Trucking Industry Experts Optimistic About 2021

By January 9, 2021 One Comment
trucking, transportation, experts, 2021

The trucking industry stands poised for a solid start in 2021, building on an unprecedented 2020 during which the U.S. economy relied heavily on truckers amid the COVID-19 pandemic.

Sectors that are likely to see substantial gains in 2021 include final-mile delivery, homebuilding, and companies involved in and supporting the medical sector — including COVID-19 vaccine delivery.

“So much depends on the vaccine and how fast it is distributed to the general population,” American Trucking Associations Chief Economist Bob Costello said. “I think freight will remain decent in 2021. On the good side, the vaccine will help return to ‘normal,’ which means sectors that are currently hurting — like services and manufacturing — can bounce back, leading to more freight.”

Some of the industry’s largest trucking and logistics companies, including FedEx Corp., UPS Inc. and DHL Supply Chain, are involved in the global effort to distribute the vaccine. They’re supported by smaller carriers, including Massachusetts-based Boyle Transportation — a sub-contractor to UPS for vaccine deliveries — who also are joining the effort.

“There have been heroic efforts by the drug developers, the clinical trial participants and the regulators to get this far, but the execution will rely in large part on blue-collar transportation and logistics professionals,” company co-president Andrew Boyle told Transport Topics.

In a matter of just a few weeks early in 2020, the U.S. economy underwent a seismic shift, boosting industries that manufactured certain items — such as medical equipment — and taking a toll on those that were more service industry-related. The ripple effects were global and upset trade around the world.

It was also the year that the United States-Mexico-Canada Agreement was ratified. The COVID-19 pandemic began to rage before its full impact on trade could be tested, but the countries kept their borders open to trucking traffic that was designated essential. Trade with Asia, Europe and other parts of the world has continued throughout the pandemic.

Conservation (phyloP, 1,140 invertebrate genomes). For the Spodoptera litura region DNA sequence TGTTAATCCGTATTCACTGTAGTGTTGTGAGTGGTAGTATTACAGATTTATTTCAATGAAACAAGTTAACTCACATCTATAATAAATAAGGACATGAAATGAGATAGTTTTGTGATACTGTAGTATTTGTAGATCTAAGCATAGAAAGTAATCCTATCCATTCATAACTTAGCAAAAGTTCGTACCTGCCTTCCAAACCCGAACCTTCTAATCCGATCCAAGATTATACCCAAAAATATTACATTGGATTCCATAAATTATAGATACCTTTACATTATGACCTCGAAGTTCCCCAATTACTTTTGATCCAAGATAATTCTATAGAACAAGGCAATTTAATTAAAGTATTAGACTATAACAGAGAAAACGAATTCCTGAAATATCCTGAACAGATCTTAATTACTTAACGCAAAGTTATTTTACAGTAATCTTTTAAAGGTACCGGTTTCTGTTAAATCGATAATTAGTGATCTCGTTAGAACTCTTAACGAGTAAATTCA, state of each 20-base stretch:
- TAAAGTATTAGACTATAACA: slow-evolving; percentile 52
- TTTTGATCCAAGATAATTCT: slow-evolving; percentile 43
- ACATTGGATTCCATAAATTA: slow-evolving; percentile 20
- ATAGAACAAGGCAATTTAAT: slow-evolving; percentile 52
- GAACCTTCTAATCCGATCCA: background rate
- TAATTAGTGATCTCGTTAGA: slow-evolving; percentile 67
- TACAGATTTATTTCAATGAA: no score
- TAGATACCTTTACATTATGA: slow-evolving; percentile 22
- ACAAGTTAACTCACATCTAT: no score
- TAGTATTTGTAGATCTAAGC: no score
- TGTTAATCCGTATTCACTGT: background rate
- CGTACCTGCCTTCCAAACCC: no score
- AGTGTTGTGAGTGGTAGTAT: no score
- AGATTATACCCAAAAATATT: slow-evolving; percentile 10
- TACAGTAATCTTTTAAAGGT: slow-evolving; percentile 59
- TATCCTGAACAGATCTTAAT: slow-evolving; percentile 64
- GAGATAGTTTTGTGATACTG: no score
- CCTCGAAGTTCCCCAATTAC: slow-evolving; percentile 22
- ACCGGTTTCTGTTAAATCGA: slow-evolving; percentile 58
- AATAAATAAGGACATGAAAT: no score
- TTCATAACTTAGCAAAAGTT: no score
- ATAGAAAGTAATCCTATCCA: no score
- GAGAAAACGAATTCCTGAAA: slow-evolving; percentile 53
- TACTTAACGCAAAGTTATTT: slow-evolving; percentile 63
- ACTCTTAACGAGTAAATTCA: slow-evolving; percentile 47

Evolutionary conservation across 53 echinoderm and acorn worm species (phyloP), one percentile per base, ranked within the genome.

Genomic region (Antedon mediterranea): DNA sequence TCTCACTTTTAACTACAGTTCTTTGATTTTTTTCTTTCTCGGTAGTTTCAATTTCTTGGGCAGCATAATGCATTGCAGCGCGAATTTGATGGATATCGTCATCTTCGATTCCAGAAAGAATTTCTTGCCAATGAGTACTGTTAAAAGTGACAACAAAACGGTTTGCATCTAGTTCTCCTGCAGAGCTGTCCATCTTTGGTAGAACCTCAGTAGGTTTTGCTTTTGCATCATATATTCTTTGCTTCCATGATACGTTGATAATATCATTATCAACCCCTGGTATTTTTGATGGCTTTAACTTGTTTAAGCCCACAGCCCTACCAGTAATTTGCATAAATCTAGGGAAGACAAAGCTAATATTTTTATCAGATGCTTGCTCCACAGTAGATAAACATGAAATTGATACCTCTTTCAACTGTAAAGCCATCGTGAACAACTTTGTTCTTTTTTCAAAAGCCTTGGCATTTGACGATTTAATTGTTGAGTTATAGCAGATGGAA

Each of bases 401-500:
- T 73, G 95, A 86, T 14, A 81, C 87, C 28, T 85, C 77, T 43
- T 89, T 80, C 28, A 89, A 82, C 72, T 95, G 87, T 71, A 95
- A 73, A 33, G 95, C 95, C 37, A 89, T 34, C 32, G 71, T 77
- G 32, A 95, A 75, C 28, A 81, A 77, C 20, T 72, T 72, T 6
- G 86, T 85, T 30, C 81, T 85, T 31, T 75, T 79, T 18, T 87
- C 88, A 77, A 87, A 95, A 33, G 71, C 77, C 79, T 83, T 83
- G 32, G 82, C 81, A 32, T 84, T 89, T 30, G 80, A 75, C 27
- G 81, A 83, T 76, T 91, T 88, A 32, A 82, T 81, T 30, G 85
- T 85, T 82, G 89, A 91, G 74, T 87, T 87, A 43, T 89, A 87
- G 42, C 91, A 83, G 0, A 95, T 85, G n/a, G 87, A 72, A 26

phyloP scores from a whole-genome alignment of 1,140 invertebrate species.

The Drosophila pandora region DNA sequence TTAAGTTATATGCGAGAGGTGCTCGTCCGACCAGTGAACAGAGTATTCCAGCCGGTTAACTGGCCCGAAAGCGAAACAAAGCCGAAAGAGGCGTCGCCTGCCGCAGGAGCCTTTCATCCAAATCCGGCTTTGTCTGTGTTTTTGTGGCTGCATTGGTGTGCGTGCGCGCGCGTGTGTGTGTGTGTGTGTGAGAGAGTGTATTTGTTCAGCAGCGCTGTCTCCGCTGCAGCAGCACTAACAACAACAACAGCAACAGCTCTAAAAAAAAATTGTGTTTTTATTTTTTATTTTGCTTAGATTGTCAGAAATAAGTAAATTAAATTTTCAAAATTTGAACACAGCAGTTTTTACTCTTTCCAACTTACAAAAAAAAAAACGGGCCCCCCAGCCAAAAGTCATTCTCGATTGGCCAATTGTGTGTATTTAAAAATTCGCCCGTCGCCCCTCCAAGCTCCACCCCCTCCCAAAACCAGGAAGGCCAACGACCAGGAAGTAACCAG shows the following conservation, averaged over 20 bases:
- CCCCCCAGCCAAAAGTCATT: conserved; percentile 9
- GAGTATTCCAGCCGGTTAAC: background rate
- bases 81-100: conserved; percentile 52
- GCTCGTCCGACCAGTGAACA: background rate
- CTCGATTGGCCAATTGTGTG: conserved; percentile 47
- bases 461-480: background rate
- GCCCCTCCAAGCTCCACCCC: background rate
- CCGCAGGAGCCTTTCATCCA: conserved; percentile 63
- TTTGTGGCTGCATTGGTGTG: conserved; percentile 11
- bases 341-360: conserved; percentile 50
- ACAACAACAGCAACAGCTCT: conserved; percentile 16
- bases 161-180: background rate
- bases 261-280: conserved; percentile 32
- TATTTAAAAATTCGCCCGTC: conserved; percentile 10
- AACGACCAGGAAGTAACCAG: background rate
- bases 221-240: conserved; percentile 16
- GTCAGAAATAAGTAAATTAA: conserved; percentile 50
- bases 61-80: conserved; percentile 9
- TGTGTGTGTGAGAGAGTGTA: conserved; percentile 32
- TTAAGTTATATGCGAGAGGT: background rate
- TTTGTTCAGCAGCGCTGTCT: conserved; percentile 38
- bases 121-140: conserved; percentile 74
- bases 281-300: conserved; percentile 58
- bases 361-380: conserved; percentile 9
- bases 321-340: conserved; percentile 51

One lingering issue for the incoming administration of President-elect Joe Biden will be the Trump administration’s trade war with China, and the tariffs Trump imposed on products coming in from that country. There are currently more than $300 billion in tariffs on products imported to the U.S. from China.

In an interview with The New York Times, Biden said he has no plans to immediately lift the tariffs on many imports from China or break Trump’s initial trade deal, noting he wants to maximize his leverage in future talks with the country’s leaders.

“I’m not going to make any immediate moves, and the same applies to the tariffs,” Biden said in Times writer Thomas Friedman’s Dec. 2 column. “I’m not going to prejudice my options.”

Biden also hasn’t said whether the U.S. would join a new China-backed trade pact — called the Regional Comprehensive Economic Partnership — that was signed in November by several Asian countries along with Australia and New Zealand. Asked at a news conference last year whether the U.S. would join the pact, Biden said he could not yet discuss U.S. trade policy because he had not taken office. “There’s only one president at a time,” he said.

Stateside, truck drivers started seeing a surge of pay increases in the second half of 2020 as carriers contended with capacity constraints amid high volume demand. These trends look likely to continue well into 2021.

Read the full article at Transport Topics

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